I chose this novel for my summer class without having read it — purely on the basis of the Matt Damon/Jude Law film I’d seen years ago. Well, plus I felt it was high time I read some Patricia Highsmith. It did not disappoint. As is always the case, the novel is richer and more complex than the book. Highsmith’s voice is delightfully crisp on the page, her prose both witty and dark. She makes Tom Ripley frighteningly real and surprisingly sympathetic. But then again, a lot of sociopaths are quite charming. I can’t wait for my chance to read the four other Ripley novels. Recommended.
The Thin Man, by Dashiell Hammett
Dashiell Hammett is a favorite of mine even though I haven’t read all that many of his novels — no one could ever believe I hadn’t read The Thin Man. Well, shut up all of you, because now I have! It’s the classic Hammett noir: lean and efficient prose, quick dialogue, twists, mistaken identities, and double crosses. And lots and lots of cocktails. But then he goes and makes it funny, too! My boyfriend and I happen to be watching some Veronica Mars lately, and I now see a lot of Nick and Nora Charles’ influence on the snappy (and often inappropriately flirty) dialogue between Keith and Veronica.
In the Woods, by Tana French
Let me say first of all that I wound up loving this book, and I shall make it my mission to read her follow-up novels just as soon as I can (though I have stacks of other books for both work and fun standing between me and that plan, dammit). I loved Rob and Cassie, the detective team at the center of this novel. The plotline was gripping and the storytelling seemed realistic in its use of detail, but not tediously so. The inclusion of entire interrogation-room dialogues, for example, lends the air of an authentically long investigation. The pacing reminded me a bit of The Killing, in fact, in that I felt we really were following the murder squad detectives through all the steps of their work. And yet the pacing still felt fast and I found myself anxious to get back to the book whenever I wasn’t reading it. The only negative, for me, is French’s prose style. I almost put the book down after reading the first three sentences:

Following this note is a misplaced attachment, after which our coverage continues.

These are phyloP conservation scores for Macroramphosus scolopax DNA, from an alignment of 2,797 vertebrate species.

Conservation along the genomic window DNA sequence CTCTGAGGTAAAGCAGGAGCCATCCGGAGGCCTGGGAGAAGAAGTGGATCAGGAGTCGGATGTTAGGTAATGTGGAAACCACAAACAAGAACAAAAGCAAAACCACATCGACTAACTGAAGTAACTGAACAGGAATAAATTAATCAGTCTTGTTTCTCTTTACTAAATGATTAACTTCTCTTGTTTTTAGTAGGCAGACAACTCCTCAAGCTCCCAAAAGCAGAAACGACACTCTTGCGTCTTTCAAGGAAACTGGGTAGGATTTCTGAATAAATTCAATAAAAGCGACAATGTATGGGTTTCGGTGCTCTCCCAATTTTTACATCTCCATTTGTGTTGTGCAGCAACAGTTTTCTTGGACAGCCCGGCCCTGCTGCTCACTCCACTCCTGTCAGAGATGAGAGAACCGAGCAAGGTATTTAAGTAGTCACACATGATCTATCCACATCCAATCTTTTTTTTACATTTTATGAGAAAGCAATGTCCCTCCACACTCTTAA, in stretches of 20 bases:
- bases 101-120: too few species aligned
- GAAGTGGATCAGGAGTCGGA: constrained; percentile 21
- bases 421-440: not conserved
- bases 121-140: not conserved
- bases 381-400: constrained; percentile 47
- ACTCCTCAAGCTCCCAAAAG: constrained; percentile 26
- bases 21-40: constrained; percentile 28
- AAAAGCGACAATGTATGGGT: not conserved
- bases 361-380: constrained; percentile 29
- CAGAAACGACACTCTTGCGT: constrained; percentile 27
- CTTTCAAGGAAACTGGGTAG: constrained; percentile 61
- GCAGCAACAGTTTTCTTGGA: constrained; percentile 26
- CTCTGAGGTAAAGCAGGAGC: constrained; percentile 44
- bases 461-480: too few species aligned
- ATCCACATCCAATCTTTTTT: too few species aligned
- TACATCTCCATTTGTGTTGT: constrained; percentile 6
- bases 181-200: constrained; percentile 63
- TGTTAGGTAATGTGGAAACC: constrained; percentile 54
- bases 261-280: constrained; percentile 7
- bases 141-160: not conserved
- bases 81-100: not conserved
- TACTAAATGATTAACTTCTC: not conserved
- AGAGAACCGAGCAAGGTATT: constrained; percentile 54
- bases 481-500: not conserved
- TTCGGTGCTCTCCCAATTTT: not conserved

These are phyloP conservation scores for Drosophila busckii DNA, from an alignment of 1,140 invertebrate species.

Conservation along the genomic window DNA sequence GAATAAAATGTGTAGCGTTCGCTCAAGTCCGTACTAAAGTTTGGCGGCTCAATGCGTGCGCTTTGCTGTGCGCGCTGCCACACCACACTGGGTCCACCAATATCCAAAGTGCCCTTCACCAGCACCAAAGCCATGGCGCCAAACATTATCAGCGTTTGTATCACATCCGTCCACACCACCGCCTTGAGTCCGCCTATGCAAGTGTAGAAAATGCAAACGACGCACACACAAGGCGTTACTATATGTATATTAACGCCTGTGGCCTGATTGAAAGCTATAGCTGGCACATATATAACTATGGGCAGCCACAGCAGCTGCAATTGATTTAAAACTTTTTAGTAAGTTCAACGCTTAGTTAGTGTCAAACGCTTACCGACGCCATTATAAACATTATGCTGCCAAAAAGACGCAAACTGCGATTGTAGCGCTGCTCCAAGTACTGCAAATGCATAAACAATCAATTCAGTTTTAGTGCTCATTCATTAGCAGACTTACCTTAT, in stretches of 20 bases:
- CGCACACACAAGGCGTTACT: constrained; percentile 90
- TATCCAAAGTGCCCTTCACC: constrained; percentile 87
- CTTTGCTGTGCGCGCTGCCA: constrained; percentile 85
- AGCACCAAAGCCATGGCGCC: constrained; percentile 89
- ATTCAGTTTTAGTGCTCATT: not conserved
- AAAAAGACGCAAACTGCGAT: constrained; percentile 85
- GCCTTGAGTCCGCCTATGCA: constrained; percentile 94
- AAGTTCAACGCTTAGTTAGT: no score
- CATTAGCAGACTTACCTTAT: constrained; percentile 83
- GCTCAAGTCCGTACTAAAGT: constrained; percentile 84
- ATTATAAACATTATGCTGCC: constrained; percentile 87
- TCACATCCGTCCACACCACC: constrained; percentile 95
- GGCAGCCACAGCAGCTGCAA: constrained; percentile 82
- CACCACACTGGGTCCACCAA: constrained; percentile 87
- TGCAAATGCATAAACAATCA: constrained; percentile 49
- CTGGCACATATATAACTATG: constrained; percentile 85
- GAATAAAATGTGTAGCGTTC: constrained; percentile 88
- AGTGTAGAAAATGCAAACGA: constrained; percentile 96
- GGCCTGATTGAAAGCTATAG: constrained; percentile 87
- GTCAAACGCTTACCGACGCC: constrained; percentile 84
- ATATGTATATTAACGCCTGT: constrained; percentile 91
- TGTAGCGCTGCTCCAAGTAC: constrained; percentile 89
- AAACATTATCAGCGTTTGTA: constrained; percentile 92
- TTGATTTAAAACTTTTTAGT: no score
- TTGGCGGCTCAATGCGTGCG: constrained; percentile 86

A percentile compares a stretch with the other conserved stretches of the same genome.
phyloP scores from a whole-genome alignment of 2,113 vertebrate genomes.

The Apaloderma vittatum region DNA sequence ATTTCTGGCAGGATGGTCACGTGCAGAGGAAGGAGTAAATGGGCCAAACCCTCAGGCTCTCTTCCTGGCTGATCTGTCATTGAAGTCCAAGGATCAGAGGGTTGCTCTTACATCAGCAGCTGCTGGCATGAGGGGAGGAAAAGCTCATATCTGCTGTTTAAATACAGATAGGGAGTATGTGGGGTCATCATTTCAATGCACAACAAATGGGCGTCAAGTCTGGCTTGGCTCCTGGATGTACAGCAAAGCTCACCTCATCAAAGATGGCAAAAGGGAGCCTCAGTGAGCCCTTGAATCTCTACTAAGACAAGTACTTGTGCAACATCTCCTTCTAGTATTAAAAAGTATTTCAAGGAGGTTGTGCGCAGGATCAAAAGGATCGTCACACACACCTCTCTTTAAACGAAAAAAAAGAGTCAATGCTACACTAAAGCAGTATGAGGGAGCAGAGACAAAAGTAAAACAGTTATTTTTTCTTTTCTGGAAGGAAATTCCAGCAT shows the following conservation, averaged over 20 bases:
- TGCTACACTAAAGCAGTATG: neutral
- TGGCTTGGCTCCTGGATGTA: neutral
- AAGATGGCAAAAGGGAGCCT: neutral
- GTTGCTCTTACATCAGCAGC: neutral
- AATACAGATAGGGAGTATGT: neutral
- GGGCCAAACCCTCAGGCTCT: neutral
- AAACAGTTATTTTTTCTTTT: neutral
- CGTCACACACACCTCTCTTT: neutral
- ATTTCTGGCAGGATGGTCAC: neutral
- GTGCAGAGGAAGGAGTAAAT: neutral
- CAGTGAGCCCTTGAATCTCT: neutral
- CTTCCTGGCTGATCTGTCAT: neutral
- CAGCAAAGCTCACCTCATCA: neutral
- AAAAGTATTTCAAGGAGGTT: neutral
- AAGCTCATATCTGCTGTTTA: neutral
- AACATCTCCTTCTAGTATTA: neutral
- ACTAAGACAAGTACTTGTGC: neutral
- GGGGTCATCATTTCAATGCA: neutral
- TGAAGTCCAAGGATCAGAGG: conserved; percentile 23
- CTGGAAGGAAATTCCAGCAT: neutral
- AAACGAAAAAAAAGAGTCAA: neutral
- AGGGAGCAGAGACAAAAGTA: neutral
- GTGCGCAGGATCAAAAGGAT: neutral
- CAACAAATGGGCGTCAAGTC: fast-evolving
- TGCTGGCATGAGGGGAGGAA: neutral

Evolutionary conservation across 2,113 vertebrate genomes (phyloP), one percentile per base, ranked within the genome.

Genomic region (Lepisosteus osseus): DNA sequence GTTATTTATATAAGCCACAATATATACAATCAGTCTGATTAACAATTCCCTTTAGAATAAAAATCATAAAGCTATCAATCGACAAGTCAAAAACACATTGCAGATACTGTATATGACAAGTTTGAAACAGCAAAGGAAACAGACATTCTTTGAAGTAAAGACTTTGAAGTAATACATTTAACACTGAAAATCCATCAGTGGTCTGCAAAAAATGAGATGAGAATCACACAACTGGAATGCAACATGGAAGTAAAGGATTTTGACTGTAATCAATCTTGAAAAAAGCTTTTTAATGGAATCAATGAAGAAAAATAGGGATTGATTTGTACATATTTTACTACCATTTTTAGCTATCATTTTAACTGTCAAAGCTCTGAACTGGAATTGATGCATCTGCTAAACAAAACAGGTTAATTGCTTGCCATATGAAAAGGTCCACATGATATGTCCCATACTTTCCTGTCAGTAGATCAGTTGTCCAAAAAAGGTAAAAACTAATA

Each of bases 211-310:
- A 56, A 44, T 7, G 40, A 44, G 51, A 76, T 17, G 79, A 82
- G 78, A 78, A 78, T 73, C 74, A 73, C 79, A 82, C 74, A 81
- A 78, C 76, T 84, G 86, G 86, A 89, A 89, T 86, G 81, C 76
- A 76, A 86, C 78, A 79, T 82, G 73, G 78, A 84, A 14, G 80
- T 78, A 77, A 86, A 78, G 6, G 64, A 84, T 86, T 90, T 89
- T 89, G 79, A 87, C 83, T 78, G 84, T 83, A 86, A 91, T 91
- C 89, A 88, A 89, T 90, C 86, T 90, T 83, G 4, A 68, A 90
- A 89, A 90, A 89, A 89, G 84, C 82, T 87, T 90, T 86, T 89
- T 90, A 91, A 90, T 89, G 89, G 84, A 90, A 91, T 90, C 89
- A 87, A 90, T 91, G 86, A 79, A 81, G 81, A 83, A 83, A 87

Picture a summer stolen whole from some coming-of-age film set in small town 1950s. This is none of Ireland’s subtle seasons mixed for a connoisseur’s palate, watercolor nuances within a pinch-sized range of cloud and soft rain; this is summer full-throated and extravagant in a hot pure silkscreen blue. This summer explodes on your tongue tasting of chewed blades of long grass, your own clean sweat, Marie biscuits with butter squirting through the holes and shaken bottles of red lemonade picnicked in tree houses.
I’m glad I didn’t. (It isn’t all like this.)
Wild, by Cheryl Strayed
I started this and finished it this morning, in another marathon reading binge. I’d heard so many good things about it and finally my library’s copy was available. I enjoyed reading it, but a good many things about it also annoyed me. I never read Eat Pray Love, but I sort of have a suspicion that this is the hiking version of that story, i.e., a privileged white lady who’s having some problems goes off somewhere to “find” herself. From what I hear, though, I take it that Cheryl Strayed is much less … that woman than Elizabeth Gilbert is.
On another note, if you’ve known me for very long at all, you know that my love for the mountains of the west, the Sierras and the Cascades in particular, is deep. The High Sierras from Tahoe to Yosemite are where I spent many summers as a child and teenager, where I first camped, fished, learned to rock climb, found bear tracks, hiked in the woods both with my family and — occasionally, secretly — alone. The landscape of those mountains is (and this is difficult to describe, but) where my heart feels most at home — the only place in truly longs for. If you’ve read this book, imagine my feeling upon reading the section entitled “Range of Light,” where Strayed reached the High Sierras, and the events that ensued.
Well then. I have just started John Green’s The Fault in Our Stars (a rare foray into young-adult fiction for me, not counting Harry Potter and Twilight) and it is calling me back to its pages. If you’ve read any of the above books, I’d love to hear your opinon!